Japan’s Prime Minister Shinzo Abe is now readying his government for a possible bilateral FTA with the United States. Indeed, this will be on the agenda when Abe meets with Trump soon (likely February 10).
While Tokyo is incredibly stubborn when it comes to protection of its agriculture and services sectors, not to mention its motor vehicle industry, Abe is in a position of great weakness vis-à-vis the United States.
Abe is desperate to win Trump’s support for the U.S.-Japan Security Alliance, in the face of an assertive China and a volatile North Korea. This was also on the agenda when the new US Secretary of Defense, James Mattis, visited Japan in early February.
Security costs money
Japan’s burden-sharing of the Alliance has also been questioned by Trump, as Japan only pays about half the costs of the more than 50,000 U.S. military staff in Japan.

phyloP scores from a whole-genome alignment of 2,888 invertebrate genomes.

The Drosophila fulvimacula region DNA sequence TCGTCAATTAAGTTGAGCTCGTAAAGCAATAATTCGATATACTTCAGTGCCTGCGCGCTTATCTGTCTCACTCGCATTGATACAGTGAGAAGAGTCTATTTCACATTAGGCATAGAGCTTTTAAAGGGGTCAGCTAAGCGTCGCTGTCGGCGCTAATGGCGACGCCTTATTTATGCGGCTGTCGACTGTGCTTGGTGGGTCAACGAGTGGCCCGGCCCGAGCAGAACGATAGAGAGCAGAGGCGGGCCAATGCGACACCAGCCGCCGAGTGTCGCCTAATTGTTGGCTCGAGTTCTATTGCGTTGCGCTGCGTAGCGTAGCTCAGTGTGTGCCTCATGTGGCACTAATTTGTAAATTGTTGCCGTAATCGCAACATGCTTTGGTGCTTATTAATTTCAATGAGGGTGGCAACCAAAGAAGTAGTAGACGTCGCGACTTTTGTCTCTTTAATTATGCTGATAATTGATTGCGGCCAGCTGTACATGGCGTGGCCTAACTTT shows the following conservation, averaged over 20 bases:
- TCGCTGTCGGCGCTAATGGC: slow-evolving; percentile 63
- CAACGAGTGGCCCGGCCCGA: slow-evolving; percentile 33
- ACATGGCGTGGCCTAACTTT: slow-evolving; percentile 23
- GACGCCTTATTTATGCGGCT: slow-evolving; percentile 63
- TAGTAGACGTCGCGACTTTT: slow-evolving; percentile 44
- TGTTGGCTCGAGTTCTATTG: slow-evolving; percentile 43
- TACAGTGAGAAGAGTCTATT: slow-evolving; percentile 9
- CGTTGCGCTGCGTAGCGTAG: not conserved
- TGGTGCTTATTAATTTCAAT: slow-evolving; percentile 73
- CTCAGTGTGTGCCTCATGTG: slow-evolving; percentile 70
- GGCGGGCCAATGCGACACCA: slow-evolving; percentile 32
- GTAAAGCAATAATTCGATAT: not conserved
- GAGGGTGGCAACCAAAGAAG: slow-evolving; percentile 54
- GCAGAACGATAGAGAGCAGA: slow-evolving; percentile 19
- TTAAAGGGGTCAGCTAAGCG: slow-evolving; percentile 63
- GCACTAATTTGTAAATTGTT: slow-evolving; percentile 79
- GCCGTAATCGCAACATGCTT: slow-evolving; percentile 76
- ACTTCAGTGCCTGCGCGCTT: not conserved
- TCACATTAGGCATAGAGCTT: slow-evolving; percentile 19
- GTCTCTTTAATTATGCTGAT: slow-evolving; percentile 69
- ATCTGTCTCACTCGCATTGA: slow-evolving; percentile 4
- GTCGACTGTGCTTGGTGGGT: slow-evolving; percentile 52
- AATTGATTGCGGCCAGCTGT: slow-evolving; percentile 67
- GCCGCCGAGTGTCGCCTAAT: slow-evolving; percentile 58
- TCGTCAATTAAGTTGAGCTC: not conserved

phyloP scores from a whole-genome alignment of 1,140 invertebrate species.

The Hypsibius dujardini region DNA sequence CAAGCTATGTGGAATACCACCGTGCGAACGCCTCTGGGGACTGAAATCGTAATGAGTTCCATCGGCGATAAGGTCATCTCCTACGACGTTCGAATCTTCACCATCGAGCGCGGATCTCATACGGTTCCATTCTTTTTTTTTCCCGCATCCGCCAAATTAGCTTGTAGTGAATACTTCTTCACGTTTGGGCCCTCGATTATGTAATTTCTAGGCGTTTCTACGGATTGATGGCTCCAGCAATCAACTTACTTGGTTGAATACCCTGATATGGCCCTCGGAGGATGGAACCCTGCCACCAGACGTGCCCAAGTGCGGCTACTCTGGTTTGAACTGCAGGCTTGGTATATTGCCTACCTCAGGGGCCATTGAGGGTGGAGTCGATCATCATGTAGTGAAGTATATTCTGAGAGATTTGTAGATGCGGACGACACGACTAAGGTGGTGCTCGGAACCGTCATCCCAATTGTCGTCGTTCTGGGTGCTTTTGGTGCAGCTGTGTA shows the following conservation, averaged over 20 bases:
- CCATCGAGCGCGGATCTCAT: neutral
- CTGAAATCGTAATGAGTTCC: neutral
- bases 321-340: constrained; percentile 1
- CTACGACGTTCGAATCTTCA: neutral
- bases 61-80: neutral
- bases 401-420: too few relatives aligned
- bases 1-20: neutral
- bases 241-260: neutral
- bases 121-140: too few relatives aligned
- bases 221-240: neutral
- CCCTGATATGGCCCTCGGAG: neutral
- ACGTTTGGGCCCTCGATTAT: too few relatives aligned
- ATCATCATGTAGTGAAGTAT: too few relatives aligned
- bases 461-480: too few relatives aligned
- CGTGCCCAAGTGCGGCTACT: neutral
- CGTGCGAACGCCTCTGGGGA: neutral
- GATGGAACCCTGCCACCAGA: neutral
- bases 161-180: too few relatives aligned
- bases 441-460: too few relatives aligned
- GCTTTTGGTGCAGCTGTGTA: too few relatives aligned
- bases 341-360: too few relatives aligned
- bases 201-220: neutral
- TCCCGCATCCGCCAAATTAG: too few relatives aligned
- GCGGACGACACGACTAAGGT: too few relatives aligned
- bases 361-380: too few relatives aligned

Moreover, Japan only spends 1% of its GDP on its Self Defense Forces, while the U.S. military spending represents 3.5% of U.S. GDP.
While Japan should lift its game and finance more of its national security, with a national public debt of close to 250% of GDP, its room for maneuver is limited.
And Japan is also cornered because of its dependence on the U.S. market, which absorbs some 20% of Japan’s exports (a little more than China does).
TPP draft as springboard
There may well be very rapid movement on a Japan/U.S. FTA, as the now-ditched TPP provides an excellent blueprint for beginning negotiations.
Once he has dealt with Japan, Trump will likely pass over the other TPP partners. The United States already has FTAs with Australia and Singapore.
Canada and Mexico will be tackled in a NAFTA re-negotiation, which will likely take the TPP template as its starting point.
And the other TPP signatories are really just peanuts, except perhaps Vietnam, which would be a useful ally against China. Elsewhere in Asia, Trump will likely push to renegotiate the United States’s FTA with Korea.